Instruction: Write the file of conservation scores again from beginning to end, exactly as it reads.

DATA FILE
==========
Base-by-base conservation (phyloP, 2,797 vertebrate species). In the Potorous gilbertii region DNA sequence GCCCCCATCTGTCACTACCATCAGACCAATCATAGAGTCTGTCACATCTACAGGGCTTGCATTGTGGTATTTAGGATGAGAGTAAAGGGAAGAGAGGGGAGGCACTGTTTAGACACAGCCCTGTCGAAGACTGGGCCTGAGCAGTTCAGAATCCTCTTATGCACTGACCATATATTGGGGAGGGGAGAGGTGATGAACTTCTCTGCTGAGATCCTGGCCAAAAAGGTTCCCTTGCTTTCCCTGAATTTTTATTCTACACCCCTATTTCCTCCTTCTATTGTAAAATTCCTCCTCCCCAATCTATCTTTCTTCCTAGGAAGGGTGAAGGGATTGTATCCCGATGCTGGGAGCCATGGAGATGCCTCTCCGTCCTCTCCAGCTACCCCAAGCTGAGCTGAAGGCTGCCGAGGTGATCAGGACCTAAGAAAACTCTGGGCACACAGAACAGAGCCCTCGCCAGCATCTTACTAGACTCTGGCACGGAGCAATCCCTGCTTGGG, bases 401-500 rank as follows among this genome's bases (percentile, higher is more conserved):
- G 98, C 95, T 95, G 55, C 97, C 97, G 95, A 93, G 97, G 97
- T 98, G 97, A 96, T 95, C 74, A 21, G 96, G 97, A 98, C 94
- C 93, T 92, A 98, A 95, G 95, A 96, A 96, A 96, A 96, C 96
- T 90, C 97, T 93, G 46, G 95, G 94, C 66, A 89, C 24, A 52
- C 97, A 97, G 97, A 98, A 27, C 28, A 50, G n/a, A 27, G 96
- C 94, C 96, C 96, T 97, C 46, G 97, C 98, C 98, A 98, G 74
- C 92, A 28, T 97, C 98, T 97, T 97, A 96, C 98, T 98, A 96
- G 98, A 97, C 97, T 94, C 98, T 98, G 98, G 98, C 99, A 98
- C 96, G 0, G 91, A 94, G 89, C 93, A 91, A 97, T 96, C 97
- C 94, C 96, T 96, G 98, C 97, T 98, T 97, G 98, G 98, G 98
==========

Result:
Base-by-base conservation (phyloP, 2,797 vertebrate species). In the Potorous gilbertii region DNA sequence GCCCCCATCTGTCACTACCATCAGACCAATCATAGAGTCTGTCACATCTACAGGGCTTGCATTGTGGTATTTAGGATGAGAGTAAAGGGAAGAGAGGGGAGGCACTGTTTAGACACAGCCCTGTCGAAGACTGGGCCTGAGCAGTTCAGAATCCTCTTATGCACTGACCATATATTGGGGAGGGGAGAGGTGATGAACTTCTCTGCTGAGATCCTGGCCAAAAAGGTTCCCTTGCTTTCCCTGAATTTTTATTCTACACCCCTATTTCCTCCTTCTATTGTAAAATTCCTCCTCCCCAATCTATCTTTCTTCCTAGGAAGGGTGAAGGGATTGTATCCCGATGCTGGGAGCCATGGAGATGCCTCTCCGTCCTCTCCAGCTACCCCAAGCTGAGCTGAAGGCTGCCGAGGTGATCAGGACCTAAGAAAACTCTGGGCACACAGAACAGAGCCCTCGCCAGCATCTTACTAGACTCTGGCACGGAGCAATCCCTGCTTGGG, bases 401-500 rank as follows among this genome's bases (percentile, higher is more conserved):
- G 98, C 95, T 95, G 55, C 97, C 97, G 95, A 93, G 97, G 97
- T 98, G 97, A 96, T 95, C 74, A 21, G 96, G 97, A 98, C 94
- C 93, T 92, A 98, A 95, G 95, A 96, A 96, A 96, A 96, C 96
- T 90, C 97, T 93, G 46, G 95, G 94, C 66, A 89, C 24, A 52
- C 97, A 97, G 97, A 98, A 27, C 28, A 50, G n/a, A 27, G 96
- C 94, C 96, C 96, T 97, C 46, G 97, C 98, C 98, A 98, G 74
- C 92, A 28, T 97, C 98, T 97, T 97, A 96, C 98, T 98, A 96
- G 98, A 97, C 97, T 94, C 98, T 98, G 98, G 98, C 99, A 98
- C 96, G 0, G 91, A 94, G 89, C 93, A 91, A 97, T 96, C 97
- C 94, C 96, T 96, G 98, C 97, T 98, T 97, G 98, G 98, G 98